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Turning Detroit's blight into a bright green canopy

A strange thing happens when you drive from Grosse Pointe Park into Detroit.

At the crossroads of Alter Road and Jefferson Avenue, the scenery gets real ugly real quick. Here is the visual reminder that Metro Detroit is a community of haves and have nots.

In Grosse Pointe, you have stately homes, cute retail shops and green, leafy tree canopies. A few feet away, Detroit is concrete, shuttered storefronts and weeds.

Jon Cotton looks at the same scene every day as he drives from his home in the Pointes to his office downtown. But instead of seeing blight, Cotton sees potential.

Cotton, along with non-profit agency The Greening of Detroit, is bringing the trees back to Jefferson Avenue.

First, a short history. Between 1950 and 1980, Detroit lost some 500,000 trees to Dutch elm disease, urban expansion and attrition, according to Paul Bairley, director of Urban Forestry for The Greening of Detroit.

Over those years, Detroit just didn't have the money or resources to save its trees. In 1989, Detroit was losing an average of four trees for every one planted, the non-profit group said. Jefferson Avenue, once fully forested, now looks barren.

(The Grosse Pointes, however, had the money and community support to save many of its elm and ash trees from the same fate. Hence, its canopy remains and its residents continue to enjoy their “Happy Days”-like existence. For disclosure purposes, I lived a block away from Alter and Jefferson for two years; my descriptions are no exaggeration.)

Back to Cotton. The businessman contact the Greening of Detroit for help with his vision: To bring the canopy of trees back to Detroit. The group mapped out Jefferson Avenue and told Cotton it would take $300,000 and a year to plant some 540 trees along the stretch between Grosse Pointe and Detroit.

Through his family's company, insurance holding company Caidan Enterprises Inc., Cotton donated the money with one stipulation. The trees had to go in, pronto.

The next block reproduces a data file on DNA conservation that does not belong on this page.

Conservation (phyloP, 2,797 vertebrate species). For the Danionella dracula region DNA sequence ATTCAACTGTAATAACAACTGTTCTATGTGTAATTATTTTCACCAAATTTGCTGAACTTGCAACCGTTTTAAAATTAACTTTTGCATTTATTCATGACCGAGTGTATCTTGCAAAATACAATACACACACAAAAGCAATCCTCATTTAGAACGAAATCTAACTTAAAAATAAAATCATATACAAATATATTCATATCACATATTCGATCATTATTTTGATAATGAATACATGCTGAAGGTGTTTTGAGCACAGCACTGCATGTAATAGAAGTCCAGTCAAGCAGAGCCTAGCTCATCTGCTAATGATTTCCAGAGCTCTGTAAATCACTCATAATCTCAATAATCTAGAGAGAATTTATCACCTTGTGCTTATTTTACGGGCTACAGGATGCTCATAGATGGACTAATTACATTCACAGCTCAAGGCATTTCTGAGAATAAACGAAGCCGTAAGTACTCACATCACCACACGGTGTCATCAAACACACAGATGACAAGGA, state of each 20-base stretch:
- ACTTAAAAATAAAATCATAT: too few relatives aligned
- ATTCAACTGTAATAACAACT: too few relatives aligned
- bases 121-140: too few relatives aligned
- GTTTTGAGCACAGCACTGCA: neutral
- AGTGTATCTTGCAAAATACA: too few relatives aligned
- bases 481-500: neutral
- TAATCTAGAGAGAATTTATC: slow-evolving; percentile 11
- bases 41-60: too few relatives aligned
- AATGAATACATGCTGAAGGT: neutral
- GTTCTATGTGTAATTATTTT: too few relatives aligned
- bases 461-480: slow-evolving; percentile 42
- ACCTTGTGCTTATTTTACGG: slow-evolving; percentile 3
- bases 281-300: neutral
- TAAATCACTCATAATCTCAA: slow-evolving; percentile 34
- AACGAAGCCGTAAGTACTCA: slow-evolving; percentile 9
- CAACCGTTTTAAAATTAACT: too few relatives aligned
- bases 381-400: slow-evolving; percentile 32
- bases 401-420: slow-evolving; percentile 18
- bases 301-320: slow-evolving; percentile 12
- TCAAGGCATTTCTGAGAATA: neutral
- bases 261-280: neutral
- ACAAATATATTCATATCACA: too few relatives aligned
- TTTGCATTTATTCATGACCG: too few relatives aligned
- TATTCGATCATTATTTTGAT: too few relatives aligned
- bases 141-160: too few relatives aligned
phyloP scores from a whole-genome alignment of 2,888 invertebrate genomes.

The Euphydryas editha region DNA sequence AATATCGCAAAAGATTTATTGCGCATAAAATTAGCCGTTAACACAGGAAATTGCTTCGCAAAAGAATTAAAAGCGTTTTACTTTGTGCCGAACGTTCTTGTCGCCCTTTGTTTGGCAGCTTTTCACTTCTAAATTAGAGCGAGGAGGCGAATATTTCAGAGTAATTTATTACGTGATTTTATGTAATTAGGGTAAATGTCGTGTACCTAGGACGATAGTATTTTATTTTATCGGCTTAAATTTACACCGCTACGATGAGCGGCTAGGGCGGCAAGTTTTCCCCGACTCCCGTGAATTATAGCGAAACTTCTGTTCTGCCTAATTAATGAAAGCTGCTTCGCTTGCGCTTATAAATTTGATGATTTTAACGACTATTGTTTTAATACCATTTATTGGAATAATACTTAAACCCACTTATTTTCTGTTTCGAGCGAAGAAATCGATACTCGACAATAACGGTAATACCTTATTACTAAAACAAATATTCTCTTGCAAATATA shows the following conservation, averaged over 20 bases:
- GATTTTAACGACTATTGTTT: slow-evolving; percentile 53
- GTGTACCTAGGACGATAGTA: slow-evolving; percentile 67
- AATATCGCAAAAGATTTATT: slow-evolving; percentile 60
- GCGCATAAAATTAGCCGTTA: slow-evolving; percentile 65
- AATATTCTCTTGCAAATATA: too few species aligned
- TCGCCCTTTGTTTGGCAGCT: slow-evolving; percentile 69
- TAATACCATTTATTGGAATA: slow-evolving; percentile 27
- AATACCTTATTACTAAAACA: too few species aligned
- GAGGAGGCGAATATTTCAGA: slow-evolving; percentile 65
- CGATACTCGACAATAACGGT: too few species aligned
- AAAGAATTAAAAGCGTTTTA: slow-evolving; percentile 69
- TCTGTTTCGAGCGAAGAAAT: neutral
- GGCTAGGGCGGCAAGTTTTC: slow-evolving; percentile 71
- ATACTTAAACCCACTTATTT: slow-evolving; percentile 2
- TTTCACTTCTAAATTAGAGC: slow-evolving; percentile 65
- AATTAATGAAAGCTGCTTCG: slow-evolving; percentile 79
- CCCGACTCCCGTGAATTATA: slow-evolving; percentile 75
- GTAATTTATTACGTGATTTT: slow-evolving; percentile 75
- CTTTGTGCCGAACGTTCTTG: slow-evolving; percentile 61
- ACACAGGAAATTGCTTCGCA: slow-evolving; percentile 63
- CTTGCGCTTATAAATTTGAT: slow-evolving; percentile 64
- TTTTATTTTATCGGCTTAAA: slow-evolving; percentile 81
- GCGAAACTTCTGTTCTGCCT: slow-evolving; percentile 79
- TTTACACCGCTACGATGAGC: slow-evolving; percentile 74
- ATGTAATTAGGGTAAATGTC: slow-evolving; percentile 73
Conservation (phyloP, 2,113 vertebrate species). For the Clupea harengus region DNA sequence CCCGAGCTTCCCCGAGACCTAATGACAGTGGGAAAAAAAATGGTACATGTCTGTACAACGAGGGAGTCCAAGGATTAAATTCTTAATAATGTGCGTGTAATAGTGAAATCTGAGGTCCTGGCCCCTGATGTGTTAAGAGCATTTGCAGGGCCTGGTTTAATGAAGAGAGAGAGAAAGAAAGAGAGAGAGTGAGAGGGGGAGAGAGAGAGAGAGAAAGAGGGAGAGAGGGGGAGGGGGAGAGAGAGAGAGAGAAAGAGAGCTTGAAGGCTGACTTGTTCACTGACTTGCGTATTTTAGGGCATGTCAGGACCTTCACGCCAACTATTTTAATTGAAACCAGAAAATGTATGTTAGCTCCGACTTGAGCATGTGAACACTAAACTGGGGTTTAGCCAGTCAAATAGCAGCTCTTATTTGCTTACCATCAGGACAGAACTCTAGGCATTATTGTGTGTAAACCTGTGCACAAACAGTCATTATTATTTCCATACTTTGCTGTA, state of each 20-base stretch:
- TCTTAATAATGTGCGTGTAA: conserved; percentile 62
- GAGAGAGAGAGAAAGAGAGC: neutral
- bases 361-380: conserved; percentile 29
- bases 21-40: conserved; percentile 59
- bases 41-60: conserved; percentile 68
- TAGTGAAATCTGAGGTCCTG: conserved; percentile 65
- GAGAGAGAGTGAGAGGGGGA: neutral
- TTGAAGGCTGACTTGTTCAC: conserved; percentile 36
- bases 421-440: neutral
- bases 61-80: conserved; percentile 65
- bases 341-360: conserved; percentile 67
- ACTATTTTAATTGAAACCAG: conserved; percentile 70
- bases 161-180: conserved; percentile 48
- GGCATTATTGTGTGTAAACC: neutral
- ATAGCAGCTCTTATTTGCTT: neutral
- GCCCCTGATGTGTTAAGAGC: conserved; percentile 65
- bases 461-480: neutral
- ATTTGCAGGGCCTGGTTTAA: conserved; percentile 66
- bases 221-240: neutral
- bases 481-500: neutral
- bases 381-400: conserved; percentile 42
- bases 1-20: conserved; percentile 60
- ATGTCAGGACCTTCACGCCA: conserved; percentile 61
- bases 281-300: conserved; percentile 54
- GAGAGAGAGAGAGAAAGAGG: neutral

So between October and November, more than 200 volunteers will plant trees every 30 feet along the Avenue. (No start date yet – the city needs to issue permits because it is a commercial corridor. And, as always, there is a wait to get them, Bairley admitted.)

This is not the only spot The Greening is helping. Over the next five years, the group will embark on massive tree plantings to help reforest areas hardest hit by the Emerald Ash Borer, planting 45,000 trees on neighborhood streets and major thoroughfares.

“We're here to do the work,” Bairley said, especially because a healthy urban forest on Jefferson Avenue will prevent storm water runoff into the Detroit River, reduce air pollution, produce oxygen and provide climatic cooling and beautification.

Another important player is Jim Meyers, a highly-regarded landscape artist with Historical Courtyards and Gardens, who helped with the planting design, tree procurement and finding a network of local contractors to cut through the concrete, put in rich new dirt and make sure growth happens.

Cotton will be there when the first shovel hits the dirt. He plans to bring his two children, ages 1 and 3, to the first day of work so they can see history in the making.

“I'm going to stand out in the road with my two children and take a picture. And they can do the same with their children in 80 years. That's my big dream,” Cotton said.

Me, too. I plan on volunteering. If you want to help, check it out here.

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  • 1

    Yeah, this is similar to other parts of the Detroit border with it's affluent suburbs. I live less than one mile from the Detroit border in the vibrant and eclectic community of Ferndale. I think this has to do with metro Detroiters feeling that we should start to live and support our urban center so we get as close as possible without going in. While this is great for Ferndale, Grosse Pointe, and Dearborn, this mentality should change and I am planning on being part of this change.

    I was unaware of what the Greening Of Detroit was doing on Jefferson. A huge "thank you" to Mr. Cotton for his generousity. Please consider greening up Woodward from 8 mile to downtown. It's an historic stretch of road that links everything that is "Detroit."

    Thanks for covering our great city. As a young professional who left but came back because I simply love it here...thank you!

    • 1.1

      I have personally helped Greening plant trees in the neighborhoods at Woodward and 8 Mile. The neighborhoods work closely with Greening to get the trees and maintain them. You want trees? Call them a give them a hand.

  • 3